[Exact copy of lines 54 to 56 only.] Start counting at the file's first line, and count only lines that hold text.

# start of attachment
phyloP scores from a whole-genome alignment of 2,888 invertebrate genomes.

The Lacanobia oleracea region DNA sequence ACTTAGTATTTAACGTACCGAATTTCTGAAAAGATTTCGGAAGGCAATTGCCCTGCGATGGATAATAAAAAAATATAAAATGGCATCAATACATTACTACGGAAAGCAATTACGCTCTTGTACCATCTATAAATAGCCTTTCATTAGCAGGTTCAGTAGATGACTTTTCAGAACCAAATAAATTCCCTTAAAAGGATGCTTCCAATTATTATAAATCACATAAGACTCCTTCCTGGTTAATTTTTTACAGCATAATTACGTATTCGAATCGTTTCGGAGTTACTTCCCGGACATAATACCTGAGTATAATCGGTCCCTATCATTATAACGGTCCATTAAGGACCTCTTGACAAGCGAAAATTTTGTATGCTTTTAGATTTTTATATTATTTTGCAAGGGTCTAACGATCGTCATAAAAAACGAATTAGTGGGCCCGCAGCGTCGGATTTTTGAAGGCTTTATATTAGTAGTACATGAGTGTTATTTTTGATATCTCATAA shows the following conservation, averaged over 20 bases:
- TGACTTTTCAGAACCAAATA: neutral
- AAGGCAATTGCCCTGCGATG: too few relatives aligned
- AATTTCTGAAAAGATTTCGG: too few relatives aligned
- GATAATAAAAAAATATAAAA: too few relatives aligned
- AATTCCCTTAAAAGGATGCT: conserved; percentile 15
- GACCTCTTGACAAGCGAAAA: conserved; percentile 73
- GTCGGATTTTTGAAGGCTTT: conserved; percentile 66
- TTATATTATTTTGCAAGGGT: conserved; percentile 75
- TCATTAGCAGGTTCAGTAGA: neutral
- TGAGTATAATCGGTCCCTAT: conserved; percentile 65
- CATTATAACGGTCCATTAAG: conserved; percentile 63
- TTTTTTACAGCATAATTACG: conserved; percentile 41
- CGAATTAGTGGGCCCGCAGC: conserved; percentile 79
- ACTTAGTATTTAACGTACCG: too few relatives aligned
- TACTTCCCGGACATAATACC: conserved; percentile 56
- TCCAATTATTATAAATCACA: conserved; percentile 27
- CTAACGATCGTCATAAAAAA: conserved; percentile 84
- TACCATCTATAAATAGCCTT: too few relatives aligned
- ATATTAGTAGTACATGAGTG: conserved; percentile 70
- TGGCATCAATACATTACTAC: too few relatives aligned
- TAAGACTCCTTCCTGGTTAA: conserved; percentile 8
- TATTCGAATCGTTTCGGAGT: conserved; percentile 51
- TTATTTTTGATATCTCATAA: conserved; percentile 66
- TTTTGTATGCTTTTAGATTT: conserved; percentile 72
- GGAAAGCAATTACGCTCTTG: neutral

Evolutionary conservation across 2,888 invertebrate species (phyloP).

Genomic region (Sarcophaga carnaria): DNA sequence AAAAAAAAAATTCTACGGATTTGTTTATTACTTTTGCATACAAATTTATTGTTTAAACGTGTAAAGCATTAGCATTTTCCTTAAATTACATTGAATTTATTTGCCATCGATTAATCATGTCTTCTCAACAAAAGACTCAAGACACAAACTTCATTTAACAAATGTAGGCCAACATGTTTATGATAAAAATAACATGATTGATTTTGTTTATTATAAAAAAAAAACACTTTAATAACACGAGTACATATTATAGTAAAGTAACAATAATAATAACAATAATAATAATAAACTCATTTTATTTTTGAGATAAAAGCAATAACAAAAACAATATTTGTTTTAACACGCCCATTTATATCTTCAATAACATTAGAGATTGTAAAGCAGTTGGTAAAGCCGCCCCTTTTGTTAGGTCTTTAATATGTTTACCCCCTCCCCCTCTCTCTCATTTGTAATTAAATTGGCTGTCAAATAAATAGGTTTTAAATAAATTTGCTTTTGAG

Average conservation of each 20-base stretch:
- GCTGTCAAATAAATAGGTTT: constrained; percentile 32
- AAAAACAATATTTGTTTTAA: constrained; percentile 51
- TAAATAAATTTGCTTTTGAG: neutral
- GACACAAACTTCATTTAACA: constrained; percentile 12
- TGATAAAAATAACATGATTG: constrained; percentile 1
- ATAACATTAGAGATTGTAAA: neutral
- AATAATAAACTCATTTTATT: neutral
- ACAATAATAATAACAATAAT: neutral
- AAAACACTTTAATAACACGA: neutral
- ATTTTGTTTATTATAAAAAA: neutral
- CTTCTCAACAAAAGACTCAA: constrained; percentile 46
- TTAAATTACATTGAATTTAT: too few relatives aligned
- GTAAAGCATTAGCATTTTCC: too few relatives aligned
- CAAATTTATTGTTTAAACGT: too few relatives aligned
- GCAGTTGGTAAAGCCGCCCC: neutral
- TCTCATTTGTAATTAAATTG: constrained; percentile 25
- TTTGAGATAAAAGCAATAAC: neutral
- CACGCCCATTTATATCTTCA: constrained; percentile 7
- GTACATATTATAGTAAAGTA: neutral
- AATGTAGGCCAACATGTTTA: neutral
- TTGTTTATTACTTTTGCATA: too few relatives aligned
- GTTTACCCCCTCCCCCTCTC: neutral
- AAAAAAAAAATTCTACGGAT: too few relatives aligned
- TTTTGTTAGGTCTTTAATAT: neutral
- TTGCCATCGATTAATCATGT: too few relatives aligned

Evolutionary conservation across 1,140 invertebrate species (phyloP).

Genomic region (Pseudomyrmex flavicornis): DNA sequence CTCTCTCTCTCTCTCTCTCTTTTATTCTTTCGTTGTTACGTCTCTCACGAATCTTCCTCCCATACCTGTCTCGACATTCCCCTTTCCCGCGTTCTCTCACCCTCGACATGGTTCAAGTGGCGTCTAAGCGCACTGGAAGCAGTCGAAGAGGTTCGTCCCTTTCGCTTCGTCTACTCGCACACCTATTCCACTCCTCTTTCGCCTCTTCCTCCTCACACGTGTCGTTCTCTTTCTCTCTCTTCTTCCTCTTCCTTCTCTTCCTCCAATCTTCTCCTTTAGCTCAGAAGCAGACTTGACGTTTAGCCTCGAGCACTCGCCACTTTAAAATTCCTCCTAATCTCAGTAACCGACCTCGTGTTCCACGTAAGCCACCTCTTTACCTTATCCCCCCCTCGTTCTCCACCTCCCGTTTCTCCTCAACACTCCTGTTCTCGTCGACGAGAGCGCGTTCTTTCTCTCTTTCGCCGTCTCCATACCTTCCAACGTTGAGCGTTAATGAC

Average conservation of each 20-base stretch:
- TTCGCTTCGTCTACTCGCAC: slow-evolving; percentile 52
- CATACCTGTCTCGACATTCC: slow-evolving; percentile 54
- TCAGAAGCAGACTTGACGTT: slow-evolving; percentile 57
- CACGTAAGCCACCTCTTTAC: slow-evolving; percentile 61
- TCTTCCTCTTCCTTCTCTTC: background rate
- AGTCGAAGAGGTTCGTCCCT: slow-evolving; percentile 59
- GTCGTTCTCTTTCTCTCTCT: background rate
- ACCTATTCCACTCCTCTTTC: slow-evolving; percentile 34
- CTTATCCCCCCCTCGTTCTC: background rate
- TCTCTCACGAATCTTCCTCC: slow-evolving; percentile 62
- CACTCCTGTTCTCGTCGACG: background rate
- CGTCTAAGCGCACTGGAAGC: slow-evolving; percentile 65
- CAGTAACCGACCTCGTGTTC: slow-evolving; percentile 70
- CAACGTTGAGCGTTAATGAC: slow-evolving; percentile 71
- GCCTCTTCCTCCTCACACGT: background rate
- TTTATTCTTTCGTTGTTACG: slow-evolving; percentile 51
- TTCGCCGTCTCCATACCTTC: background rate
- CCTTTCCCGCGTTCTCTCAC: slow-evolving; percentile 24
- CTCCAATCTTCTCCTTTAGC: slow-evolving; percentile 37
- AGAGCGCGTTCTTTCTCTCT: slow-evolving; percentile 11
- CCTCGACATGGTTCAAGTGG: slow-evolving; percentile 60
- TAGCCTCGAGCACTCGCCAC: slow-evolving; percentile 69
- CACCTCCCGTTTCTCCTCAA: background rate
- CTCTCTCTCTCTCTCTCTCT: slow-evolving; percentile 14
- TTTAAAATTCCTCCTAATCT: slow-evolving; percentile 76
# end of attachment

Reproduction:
- TTTTGTTAGGTCTTTAATAT: neutral
- TTGCCATCGATTAATCATGT: too few relatives aligned

Evolutionary conservation across 1,140 invertebrate species (phyloP).